Books I Have Read: A Wind In The House of Islam

Dr. David Garrison’s long-awaited global survey of Muslim movements to Christ reveals that we are in the midst of the greatest turning of Muslims to Christ in history. David Garrison, PhD University of Chicago, traveled a quarter-million miles throughout the Muslim world investigating movements, each one with at least a thousand baptisms that have occurred over a two-decade period, some containing tens of thousands of Muslims who are now followers of Jesus Christ. Garrison’s core question: “What did God use to bring you to faith in Jesus Christ? Tell me your story.”
The result is the most extensive survey of Muslim movements to Christ ever achieved. (Publishers blurb)

At a time when we are hearing increasing reports about the persecution of Christians by Islamic radicals in the Middle East, this book, which documents movements of people across the Muslim world turning to Christ, makes for interesting and encouraging reading.

A Wind in the House of Islam: How God is drawing Muslims around the world to faith in Jesus Christ by David Garrison basically does what it says on the tin. It takes you on a long walk through the Islamic world showing ways in which people are coming to faith in Christ.

It is important to note that this book is not looking at isolated, individual conversions, but at movements.

Movements are corporate in nature and possess their own internal momentum. The corporate expression, for this study, is limited to turnings of at least 1,000 baptized believers over the past one or two decades or 100 new church starts over the same time frame within a given people group or ethnic Muslim community.

Garrison divides the Islamic world into nine regions, or rooms, and across these he identifies 69 distinct movements to Christ. I have to admit that I tend to be a little sceptical about the statistics in books like this. However, the book starts with a lengthy section devoted to the methods used for data collection which seem to be robust. It also shows a healthy scepticism about some of the wilder claims made by other researchers, which is something I find reassuring!

Overall, it is a very encouraging book, especially given the prevailing narrative of the decline of Christianity and the rise of Islam. Without trying to go through the book in detail, here are a few points which struck me.

  • These new movements of Muslims to Jesus are a very new thing in world history. We have seen nothing like it in the past.
  • Islam is not as monolithic as it is sometimes presented. There are large variations across the world and within a region. The way God is drawing Muslims to himself also varies from place to place. You really can’t draw generalisations.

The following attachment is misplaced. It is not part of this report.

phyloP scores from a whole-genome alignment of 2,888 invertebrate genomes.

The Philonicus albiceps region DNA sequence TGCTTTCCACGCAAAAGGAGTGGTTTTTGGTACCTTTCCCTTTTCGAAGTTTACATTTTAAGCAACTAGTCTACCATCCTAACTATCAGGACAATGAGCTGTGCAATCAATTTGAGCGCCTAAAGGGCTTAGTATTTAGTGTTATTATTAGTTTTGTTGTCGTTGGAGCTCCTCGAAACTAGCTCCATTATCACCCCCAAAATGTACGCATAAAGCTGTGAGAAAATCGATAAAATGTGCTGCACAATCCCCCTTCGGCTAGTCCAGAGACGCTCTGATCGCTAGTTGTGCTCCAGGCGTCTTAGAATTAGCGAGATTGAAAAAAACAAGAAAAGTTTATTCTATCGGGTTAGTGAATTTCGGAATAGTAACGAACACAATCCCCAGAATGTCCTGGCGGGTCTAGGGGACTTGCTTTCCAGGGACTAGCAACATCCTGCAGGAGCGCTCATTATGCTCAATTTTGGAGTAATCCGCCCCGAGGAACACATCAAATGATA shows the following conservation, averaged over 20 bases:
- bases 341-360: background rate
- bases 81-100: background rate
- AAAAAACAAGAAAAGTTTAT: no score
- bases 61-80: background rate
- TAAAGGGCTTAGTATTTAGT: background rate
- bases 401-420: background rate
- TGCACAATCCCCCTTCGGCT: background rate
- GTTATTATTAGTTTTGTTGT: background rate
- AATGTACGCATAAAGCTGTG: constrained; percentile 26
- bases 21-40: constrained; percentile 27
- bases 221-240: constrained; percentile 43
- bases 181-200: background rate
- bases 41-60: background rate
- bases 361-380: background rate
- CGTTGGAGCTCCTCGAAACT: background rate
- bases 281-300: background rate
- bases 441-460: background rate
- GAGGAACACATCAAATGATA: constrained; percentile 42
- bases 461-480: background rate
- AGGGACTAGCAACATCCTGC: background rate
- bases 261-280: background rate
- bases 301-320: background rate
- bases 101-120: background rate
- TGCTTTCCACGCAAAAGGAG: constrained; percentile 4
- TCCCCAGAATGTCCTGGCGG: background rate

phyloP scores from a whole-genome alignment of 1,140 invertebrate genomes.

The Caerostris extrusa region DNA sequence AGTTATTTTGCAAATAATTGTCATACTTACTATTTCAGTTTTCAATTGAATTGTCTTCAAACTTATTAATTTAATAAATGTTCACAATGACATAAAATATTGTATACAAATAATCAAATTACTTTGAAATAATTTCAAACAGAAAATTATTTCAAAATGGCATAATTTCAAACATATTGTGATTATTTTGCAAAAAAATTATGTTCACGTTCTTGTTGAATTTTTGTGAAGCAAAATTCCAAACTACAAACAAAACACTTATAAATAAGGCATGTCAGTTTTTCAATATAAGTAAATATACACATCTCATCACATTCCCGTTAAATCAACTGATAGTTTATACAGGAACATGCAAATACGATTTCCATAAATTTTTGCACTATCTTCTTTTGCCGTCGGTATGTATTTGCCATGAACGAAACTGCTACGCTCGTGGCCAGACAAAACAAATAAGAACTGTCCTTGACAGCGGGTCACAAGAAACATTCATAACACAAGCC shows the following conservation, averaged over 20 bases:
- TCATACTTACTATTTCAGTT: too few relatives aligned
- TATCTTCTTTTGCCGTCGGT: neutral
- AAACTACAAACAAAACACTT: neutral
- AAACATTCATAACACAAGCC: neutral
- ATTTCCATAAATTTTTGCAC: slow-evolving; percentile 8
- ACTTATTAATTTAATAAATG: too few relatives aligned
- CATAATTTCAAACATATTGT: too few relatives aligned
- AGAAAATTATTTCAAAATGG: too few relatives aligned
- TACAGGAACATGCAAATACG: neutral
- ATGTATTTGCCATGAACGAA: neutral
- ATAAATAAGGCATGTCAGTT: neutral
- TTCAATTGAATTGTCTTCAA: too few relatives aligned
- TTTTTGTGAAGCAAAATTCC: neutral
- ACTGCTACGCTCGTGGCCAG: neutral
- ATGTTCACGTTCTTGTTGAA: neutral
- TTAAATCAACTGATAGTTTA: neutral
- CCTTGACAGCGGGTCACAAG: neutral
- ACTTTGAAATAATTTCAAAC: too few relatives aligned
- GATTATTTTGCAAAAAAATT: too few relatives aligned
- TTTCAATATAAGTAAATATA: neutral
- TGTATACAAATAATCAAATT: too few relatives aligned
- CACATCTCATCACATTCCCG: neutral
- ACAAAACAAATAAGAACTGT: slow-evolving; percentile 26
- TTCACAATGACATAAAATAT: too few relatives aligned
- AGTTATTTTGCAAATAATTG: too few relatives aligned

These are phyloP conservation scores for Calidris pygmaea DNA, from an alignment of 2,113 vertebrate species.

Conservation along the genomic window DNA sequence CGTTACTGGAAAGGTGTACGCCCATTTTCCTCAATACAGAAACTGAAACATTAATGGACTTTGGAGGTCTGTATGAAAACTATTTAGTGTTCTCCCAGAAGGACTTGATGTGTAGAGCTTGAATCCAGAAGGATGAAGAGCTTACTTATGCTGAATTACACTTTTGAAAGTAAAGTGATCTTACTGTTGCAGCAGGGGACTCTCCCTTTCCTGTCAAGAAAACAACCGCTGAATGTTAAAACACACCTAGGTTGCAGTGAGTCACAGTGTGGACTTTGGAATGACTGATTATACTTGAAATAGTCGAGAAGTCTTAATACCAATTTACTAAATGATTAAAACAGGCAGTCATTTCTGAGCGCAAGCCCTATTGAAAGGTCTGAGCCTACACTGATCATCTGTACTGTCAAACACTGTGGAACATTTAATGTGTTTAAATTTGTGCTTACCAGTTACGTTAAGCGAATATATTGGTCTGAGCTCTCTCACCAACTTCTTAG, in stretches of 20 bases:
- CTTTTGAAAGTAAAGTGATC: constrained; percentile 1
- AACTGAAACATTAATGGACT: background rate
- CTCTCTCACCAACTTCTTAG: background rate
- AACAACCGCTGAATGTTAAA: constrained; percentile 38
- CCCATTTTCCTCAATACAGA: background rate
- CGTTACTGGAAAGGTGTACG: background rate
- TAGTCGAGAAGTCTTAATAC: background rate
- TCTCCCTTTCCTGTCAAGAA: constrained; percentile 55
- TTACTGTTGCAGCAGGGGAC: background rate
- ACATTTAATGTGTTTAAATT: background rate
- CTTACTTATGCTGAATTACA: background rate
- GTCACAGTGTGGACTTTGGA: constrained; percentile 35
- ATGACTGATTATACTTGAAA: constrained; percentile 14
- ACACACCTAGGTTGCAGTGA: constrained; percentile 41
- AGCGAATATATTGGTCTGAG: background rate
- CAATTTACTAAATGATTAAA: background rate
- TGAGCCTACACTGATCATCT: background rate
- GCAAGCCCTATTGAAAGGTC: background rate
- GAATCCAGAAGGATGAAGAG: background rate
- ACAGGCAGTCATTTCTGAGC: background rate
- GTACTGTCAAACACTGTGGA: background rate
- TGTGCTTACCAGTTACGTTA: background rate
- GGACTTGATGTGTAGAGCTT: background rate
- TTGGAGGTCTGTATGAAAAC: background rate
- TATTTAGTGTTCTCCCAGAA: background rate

• Though encouraging, the numbers are still small, especially compared to the huge number of Muslims worldwide.
  • Like many books of its type, the statistics and stories start to feel a little repetitive. After a while it is hard to remember whether you are reading about West Africa, East Asia or somewhere in between. This isn’t really a complaint. You probably can’t avoid this with a well researched, global project.
  • I was not entirely convinced by some of the history and background in the book. This isn’t my field, so I may be wrong on this.
  • People coming to Christ from a strongly Islamic background do not easily fit into a Western concept of Church or expression of Christianity.

…believing Christians must acknowledge that religion and religious identity are not the same as a personal and saving relationship with Jesus Christ. Christian history is replete with devout followers of Jesus Christ who were at odds with the predominant expression of the Christian religion in their day. In the same way, many sincere Muslim-background followers of Christ may not fit into the predominant expressions of the Christian religion today. This is not to say that the Muslim-background follower of Christ can religiously practice both faiths, but rather that these movements may be forming new expressions of Christian faith that are distinct from the various other branches of Christianity around them.

This is controversial stuff and may upset some readers. My own take on the subject is that Christians from the compromised and syncretistic churches in the West should be slow to tell people in other parts of the world (especially those facing massive persecution and hardship) what an authentic expression of the faith is in their culture. This applies at all ends of the missiological spectrum.

It isn’t entirely easy to get hold of A Wind in the House of Islam: How God is drawing Muslims around the world to faith in Jesus Christ in the UK and paper copies can be expensive, but you can get it at a reasonable price if you shop around. I have linked to the Kindle edition.

If you are interested in the spread of Christianity or current affairs, or if you fear that Christianity is being wiped off the map, you should read this book.

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